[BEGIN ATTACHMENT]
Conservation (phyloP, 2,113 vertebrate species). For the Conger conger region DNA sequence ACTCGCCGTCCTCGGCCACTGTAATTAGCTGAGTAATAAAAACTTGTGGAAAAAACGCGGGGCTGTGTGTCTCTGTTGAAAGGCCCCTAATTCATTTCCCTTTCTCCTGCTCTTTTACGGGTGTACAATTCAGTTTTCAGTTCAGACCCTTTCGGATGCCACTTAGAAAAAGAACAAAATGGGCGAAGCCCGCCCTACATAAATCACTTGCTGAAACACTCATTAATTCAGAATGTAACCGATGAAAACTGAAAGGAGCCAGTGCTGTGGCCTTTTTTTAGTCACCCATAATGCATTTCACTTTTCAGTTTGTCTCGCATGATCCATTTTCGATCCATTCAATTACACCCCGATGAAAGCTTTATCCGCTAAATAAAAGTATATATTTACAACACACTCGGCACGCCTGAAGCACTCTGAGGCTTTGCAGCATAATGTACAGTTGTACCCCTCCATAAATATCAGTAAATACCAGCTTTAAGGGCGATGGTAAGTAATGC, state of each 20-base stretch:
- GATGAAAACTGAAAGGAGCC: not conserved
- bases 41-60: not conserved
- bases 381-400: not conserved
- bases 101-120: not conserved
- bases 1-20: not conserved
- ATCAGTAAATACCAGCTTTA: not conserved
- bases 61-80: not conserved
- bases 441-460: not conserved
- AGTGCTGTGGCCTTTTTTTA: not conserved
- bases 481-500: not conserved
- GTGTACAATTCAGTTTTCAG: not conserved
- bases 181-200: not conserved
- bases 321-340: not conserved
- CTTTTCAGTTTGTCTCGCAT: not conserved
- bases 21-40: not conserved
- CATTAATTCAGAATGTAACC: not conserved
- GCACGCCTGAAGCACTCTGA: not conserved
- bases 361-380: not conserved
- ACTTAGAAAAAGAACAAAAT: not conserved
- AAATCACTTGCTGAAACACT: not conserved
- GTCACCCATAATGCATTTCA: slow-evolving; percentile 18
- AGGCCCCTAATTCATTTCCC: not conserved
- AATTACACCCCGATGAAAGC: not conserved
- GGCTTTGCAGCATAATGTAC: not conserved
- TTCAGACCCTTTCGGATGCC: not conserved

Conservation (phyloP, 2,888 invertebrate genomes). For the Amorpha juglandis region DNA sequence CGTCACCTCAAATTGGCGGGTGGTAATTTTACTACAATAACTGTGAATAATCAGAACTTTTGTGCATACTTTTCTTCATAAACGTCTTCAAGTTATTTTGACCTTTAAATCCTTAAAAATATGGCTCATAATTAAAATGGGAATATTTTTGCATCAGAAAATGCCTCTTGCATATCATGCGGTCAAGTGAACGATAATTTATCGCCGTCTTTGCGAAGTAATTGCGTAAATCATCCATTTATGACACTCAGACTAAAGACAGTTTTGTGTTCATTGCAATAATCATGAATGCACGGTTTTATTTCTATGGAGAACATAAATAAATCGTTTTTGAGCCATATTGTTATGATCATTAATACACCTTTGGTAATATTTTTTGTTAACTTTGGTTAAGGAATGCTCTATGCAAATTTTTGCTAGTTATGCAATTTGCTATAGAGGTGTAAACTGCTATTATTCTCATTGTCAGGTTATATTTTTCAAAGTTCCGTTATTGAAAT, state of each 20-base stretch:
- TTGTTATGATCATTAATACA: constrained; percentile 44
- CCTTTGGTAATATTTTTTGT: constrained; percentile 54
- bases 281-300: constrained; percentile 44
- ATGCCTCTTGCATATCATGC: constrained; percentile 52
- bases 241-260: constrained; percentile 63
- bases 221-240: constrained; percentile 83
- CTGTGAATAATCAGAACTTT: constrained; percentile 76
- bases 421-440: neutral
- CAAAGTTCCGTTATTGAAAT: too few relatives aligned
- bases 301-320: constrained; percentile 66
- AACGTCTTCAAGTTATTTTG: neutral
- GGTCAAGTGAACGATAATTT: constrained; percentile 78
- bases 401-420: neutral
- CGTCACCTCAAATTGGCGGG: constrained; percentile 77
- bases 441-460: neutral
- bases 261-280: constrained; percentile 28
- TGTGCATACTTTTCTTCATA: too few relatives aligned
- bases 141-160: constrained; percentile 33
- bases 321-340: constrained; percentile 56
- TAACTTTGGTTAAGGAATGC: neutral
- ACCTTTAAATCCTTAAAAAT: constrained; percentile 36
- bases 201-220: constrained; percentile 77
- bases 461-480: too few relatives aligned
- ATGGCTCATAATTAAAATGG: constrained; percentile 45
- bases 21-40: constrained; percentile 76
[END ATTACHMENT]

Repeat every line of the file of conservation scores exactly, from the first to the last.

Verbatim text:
Conservation (phyloP, 2,113 vertebrate species). For the Conger conger region DNA sequence ACTCGCCGTCCTCGGCCACTGTAATTAGCTGAGTAATAAAAACTTGTGGAAAAAACGCGGGGCTGTGTGTCTCTGTTGAAAGGCCCCTAATTCATTTCCCTTTCTCCTGCTCTTTTACGGGTGTACAATTCAGTTTTCAGTTCAGACCCTTTCGGATGCCACTTAGAAAAAGAACAAAATGGGCGAAGCCCGCCCTACATAAATCACTTGCTGAAACACTCATTAATTCAGAATGTAACCGATGAAAACTGAAAGGAGCCAGTGCTGTGGCCTTTTTTTAGTCACCCATAATGCATTTCACTTTTCAGTTTGTCTCGCATGATCCATTTTCGATCCATTCAATTACACCCCGATGAAAGCTTTATCCGCTAAATAAAAGTATATATTTACAACACACTCGGCACGCCTGAAGCACTCTGAGGCTTTGCAGCATAATGTACAGTTGTACCCCTCCATAAATATCAGTAAATACCAGCTTTAAGGGCGATGGTAAGTAATGC, state of each 20-base stretch:
- GATGAAAACTGAAAGGAGCC: not conserved
- bases 41-60: not conserved
- bases 381-400: not conserved
- bases 101-120: not conserved
- bases 1-20: not conserved
- ATCAGTAAATACCAGCTTTA: not conserved
- bases 61-80: not conserved
- bases 441-460: not conserved
- AGTGCTGTGGCCTTTTTTTA: not conserved
- bases 481-500: not conserved
- GTGTACAATTCAGTTTTCAG: not conserved
- bases 181-200: not conserved
- bases 321-340: not conserved
- CTTTTCAGTTTGTCTCGCAT: not conserved
- bases 21-40: not conserved
- CATTAATTCAGAATGTAACC: not conserved
- GCACGCCTGAAGCACTCTGA: not conserved
- bases 361-380: not conserved
- ACTTAGAAAAAGAACAAAAT: not conserved
- AAATCACTTGCTGAAACACT: not conserved
- GTCACCCATAATGCATTTCA: slow-evolving; percentile 18
- AGGCCCCTAATTCATTTCCC: not conserved
- AATTACACCCCGATGAAAGC: not conserved
- GGCTTTGCAGCATAATGTAC: not conserved
- TTCAGACCCTTTCGGATGCC: not conserved

Conservation (phyloP, 2,888 invertebrate genomes). For the Amorpha juglandis region DNA sequence CGTCACCTCAAATTGGCGGGTGGTAATTTTACTACAATAACTGTGAATAATCAGAACTTTTGTGCATACTTTTCTTCATAAACGTCTTCAAGTTATTTTGACCTTTAAATCCTTAAAAATATGGCTCATAATTAAAATGGGAATATTTTTGCATCAGAAAATGCCTCTTGCATATCATGCGGTCAAGTGAACGATAATTTATCGCCGTCTTTGCGAAGTAATTGCGTAAATCATCCATTTATGACACTCAGACTAAAGACAGTTTTGTGTTCATTGCAATAATCATGAATGCACGGTTTTATTTCTATGGAGAACATAAATAAATCGTTTTTGAGCCATATTGTTATGATCATTAATACACCTTTGGTAATATTTTTTGTTAACTTTGGTTAAGGAATGCTCTATGCAAATTTTTGCTAGTTATGCAATTTGCTATAGAGGTGTAAACTGCTATTATTCTCATTGTCAGGTTATATTTTTCAAAGTTCCGTTATTGAAAT, state of each 20-base stretch:
- TTGTTATGATCATTAATACA: constrained; percentile 44
- CCTTTGGTAATATTTTTTGT: constrained; percentile 54
- bases 281-300: constrained; percentile 44
- ATGCCTCTTGCATATCATGC: constrained; percentile 52
- bases 241-260: constrained; percentile 63
- bases 221-240: constrained; percentile 83
- CTGTGAATAATCAGAACTTT: constrained; percentile 76
- bases 421-440: neutral
- CAAAGTTCCGTTATTGAAAT: too few relatives aligned
- bases 301-320: constrained; percentile 66
- AACGTCTTCAAGTTATTTTG: neutral
- GGTCAAGTGAACGATAATTT: constrained; percentile 78
- bases 401-420: neutral
- CGTCACCTCAAATTGGCGGG: constrained; percentile 77
- bases 441-460: neutral
- bases 261-280: constrained; percentile 28
- TGTGCATACTTTTCTTCATA: too few relatives aligned
- bases 141-160: constrained; percentile 33
- bases 321-340: constrained; percentile 56
- TAACTTTGGTTAAGGAATGC: neutral
- ACCTTTAAATCCTTAAAAAT: constrained; percentile 36
- bases 201-220: constrained; percentile 77
- bases 461-480: too few relatives aligned
- ATGGCTCATAATTAAAATGG: constrained; percentile 45
- bases 21-40: constrained; percentile 76